AMSA administers a ship reporting system that identifies and tracks ships at sea as a safety measure and provides a database of ships that may be in a position to respond to an emergency situation at sea.

It provides two ground stations and a Mission Control Centre for the Cospas-Sarsat satellite distress beacon detection system. The cessation of satellite processing of 121.5 MHz distress beacon alerts from 2009 is the focus of AMSA's education and awareness program to alert the public to the benefits of upgrading to the superior 406 MHz distress beacon. Public awareness of boating and aviation safety and greater responsibility for personal safety is being promoted in AMSA's promotion of maritime and aviation educational campaigns.

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3.2 Outcomes resourcing

OUTCOME 1 RESOURCING

Table 3.1 below details the total resources for AMSA to contribute to the achievement of portfolio Outcome 1 in 2005-06, including administered expenses, revenue from government (appropriation), revenue from other sources, and the total price of outputs.

Table 3.1: Total resources for Outcome 1

PERFORMANCE INFORMATION FOR OUTCOME 1

Portfolio Outcome 1 - contribution of AMSA outputs

AMSA Intermediate Outcome 1, Minimising the risk of shipping incidents and pollution in Australian waters, involves contributions from the following four outputs that comprise AMSA's Output Group 1: Ship Operations and Safety and Marine Environment Protection Program:

Output 1.1: Safety and environment protection standards for responsible operation of ships

Output 1.2: Infrastructure for monitoring compliance with safety and environment protection standards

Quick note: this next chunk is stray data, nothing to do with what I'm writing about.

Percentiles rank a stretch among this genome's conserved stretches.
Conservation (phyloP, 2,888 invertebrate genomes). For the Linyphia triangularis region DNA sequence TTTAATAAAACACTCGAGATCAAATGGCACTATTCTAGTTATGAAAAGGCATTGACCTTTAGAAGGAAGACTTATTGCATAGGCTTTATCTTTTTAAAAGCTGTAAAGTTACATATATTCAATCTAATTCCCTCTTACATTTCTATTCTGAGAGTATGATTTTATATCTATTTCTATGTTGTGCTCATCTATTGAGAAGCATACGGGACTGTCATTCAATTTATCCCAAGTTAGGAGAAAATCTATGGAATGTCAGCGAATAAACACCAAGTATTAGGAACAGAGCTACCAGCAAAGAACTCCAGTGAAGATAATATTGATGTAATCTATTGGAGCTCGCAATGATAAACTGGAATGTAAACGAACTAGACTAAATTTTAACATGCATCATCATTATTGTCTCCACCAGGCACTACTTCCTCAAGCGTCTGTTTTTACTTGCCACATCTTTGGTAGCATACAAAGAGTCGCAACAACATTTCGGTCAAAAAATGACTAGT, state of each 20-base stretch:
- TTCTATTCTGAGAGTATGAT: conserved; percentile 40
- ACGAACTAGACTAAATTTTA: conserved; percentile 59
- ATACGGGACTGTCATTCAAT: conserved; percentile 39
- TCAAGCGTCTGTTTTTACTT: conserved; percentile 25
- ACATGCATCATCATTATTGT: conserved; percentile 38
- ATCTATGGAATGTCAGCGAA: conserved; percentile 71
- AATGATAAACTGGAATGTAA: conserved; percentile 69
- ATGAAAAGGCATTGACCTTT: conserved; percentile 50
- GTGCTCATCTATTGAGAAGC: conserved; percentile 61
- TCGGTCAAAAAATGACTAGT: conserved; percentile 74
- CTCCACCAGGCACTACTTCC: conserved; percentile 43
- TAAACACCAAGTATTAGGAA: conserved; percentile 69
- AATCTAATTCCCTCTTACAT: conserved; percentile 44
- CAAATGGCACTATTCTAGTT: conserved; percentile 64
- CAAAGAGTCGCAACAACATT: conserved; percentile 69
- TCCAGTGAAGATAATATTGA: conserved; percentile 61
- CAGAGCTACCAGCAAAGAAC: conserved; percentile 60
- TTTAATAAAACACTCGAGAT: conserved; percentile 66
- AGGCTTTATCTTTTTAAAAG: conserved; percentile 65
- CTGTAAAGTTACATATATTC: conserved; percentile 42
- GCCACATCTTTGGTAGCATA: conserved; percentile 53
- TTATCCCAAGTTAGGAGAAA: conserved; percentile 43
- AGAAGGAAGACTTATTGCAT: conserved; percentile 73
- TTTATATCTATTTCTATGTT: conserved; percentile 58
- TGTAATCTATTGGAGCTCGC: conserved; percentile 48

Output 1.3: A capability to respond to marine pollution incidents

Output 1.4: Systems that aid safe marine navigation.

AMSA Intermediate Outcome 2, Maximising the number of people saved from maritime and aviation incidents, involves contributions from the following output that comprises AMSA's Output Group 2: Search and Rescue Program:

Output 2.1: A capability to detect, locate and rescue persons in maritime and aviation distress situations.

Performance information for AMSA Intermediate Outcomes 1 and 2

AMSA Intermediate Outcome 1: Minimising the risk of shipping incidents and pollution in Australian waters

In assessing the effectiveness of AMSA's overall performance in the achievement of its first intermediate outcome, AMSA seeks to reduce over time the ratio of reports to AMSA under the Navigation Act 1912 of pollution incidents, ship inspection deficiencies and ship operation incidents compared to the total number of ship voyages to Australia. The targets for each type of incident for 2005-06 are as follows:

(a) Pollution incidents: 0.7%
(b) Ship inspection deficiencies: 2.3 average per inspection
(c) Ship operation incidents: 0.2%

AMSA Intermediate Outcome 2: Maximising the number of people saved from maritime and aviation incidents

In assessing the effectiveness of AMSA's overall performance in the achievement of its second outcome, AMSA seeks to increase over time the percentage of saved lives as a proportion of lives at risk. (A person is defined as being at risk if the person has a chance of surviving the initial incident.) The target is 100%.

Figure 3.2: Performance information for AMSA Intermediate Outcome 1

Portfolio Outcome: Fostering an efficient, sustainable, competitive, safe and secure transport system
Intermediate Outcome 1: Minimising the risk of shipping incidents and pollution in Australian waters
Output Group 1: Ship Operations Safety and Marine Environment Protection Program
Measure